What will 2017 hold?

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In a troubled and financially volatile world, how many new trucks and buses will be sold in South Africa in 2017? VIC OLIVER gives his forecast for the 2017 truck and bus market

FOCUS on Transport and Logistics has a proud record, spanning the last ten years, of accurately forecasting the number of medium, heavy, and extra-heavy-duty trucks and buses that will be sold during the year.

At the time of writing this article, the final figures illustrating the number of trucks and buses that would be sold in 2016 by the various manufacturers in the country was not available, but, following the trend line of sales to date in the 2016 calendar year, we can expect approximately 27 000 vehicles to be sold across the vehicle categories. This is exactly the number that was forecast by FOCUS last year.

Accurately forecasting the sales in the next calendar year is a major challenge for all truck and bus manufacturers and importers. Getting the sales forecast right means that the truck or bus manufacturer, or importer, can order the correct number of vehicles to satisfy demand – bearing in mind that lead times, from date of order until the vehicle arrives in the country and is ready for sale, can be as long as five or six months.    

On the other side of the coin, it can be a very expensive error to over-order vehicle stock.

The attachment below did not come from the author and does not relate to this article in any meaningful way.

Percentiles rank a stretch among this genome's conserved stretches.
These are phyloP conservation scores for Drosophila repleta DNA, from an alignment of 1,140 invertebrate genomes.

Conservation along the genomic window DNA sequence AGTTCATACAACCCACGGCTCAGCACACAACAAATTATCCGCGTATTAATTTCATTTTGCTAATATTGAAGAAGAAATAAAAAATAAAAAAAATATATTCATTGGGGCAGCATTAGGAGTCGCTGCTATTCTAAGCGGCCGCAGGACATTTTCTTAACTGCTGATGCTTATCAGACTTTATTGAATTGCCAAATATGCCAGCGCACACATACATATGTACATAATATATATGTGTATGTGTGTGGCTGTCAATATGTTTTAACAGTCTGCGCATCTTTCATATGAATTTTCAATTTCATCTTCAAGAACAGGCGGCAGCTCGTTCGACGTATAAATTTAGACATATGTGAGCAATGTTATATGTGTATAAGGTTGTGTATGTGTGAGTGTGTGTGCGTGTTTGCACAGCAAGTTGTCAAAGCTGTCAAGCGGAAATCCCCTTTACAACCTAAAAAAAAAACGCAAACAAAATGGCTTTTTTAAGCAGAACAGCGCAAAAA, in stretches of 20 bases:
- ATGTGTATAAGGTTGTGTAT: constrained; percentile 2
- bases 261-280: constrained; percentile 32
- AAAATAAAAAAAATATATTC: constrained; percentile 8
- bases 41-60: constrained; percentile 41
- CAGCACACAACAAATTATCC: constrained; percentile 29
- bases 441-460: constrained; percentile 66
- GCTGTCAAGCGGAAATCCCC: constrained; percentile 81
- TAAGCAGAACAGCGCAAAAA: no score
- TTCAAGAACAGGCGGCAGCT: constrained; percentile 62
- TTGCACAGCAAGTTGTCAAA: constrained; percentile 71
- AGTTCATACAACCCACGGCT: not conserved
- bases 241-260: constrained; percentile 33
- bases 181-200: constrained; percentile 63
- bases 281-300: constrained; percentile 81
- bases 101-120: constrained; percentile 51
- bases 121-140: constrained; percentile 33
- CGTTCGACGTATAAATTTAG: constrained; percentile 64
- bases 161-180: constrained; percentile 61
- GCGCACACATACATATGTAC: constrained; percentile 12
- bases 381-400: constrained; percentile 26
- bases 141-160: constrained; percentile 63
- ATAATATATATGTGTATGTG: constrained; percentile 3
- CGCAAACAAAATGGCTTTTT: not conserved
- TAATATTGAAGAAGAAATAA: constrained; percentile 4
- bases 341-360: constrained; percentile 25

Forecasting the 2017 truck and bus market is no easy task with so much political unrest and infighting within the South African government, as well as the student unrest. The world is also changing fast, due to stormy global economic shifts.

The election of a new president in the United States of America is another factor that needs to be taken into account when estimating truck and bus sales for 2017. A change in leadership in the world’s biggest economy breeds a lack of business confidence and uncertainty around the world.

Added to this we are experiencing a severe drought and water shortage in the country, which has affected vehicle sales in the agriculture and forestry segments of the market.

On the positive side of the outlook for 2017, China appears to be recovering from its economic slowdown. This could see a renewed demand for South African commodities like coal, chrome and iron ore, which could result in a growth in the extra-heavy segment of the truck market.

The 3,3 percent growth in the gross domestic product (GDP) in the second quarter of 2016 is another good indicator that the truck and bus market should stay fairly stable in 2017.

Securing finance for trucks and buses is a major hurdle when exporting vehicles from South Africa to neighbouring countries in Africa. Notwithstanding this, many manufacturers are successful in selling their vehicles across the border, and continue to explore the opportunities in these countries.

Taking cognisance of the past and present negative and positive indicators, my forecast is that the market will stay reasonably stable and that we can expect 27 000 medium, heavy, extra-heavy and buses to be sold in South Africa during 2017.

One of this country’s most respected commercial vehicle industry authorities, VIC OLIVER has been in this industry for over 50 years. Before joining the FOCUS team, he spent 15 years with Nissan Diesel (now UD Trucks), 11 years with Busaf and seven years with International.

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Focus on Transport

FOCUS on Transport and Logistics is the oldest and most respected transport and logistics publication in southern Africa.
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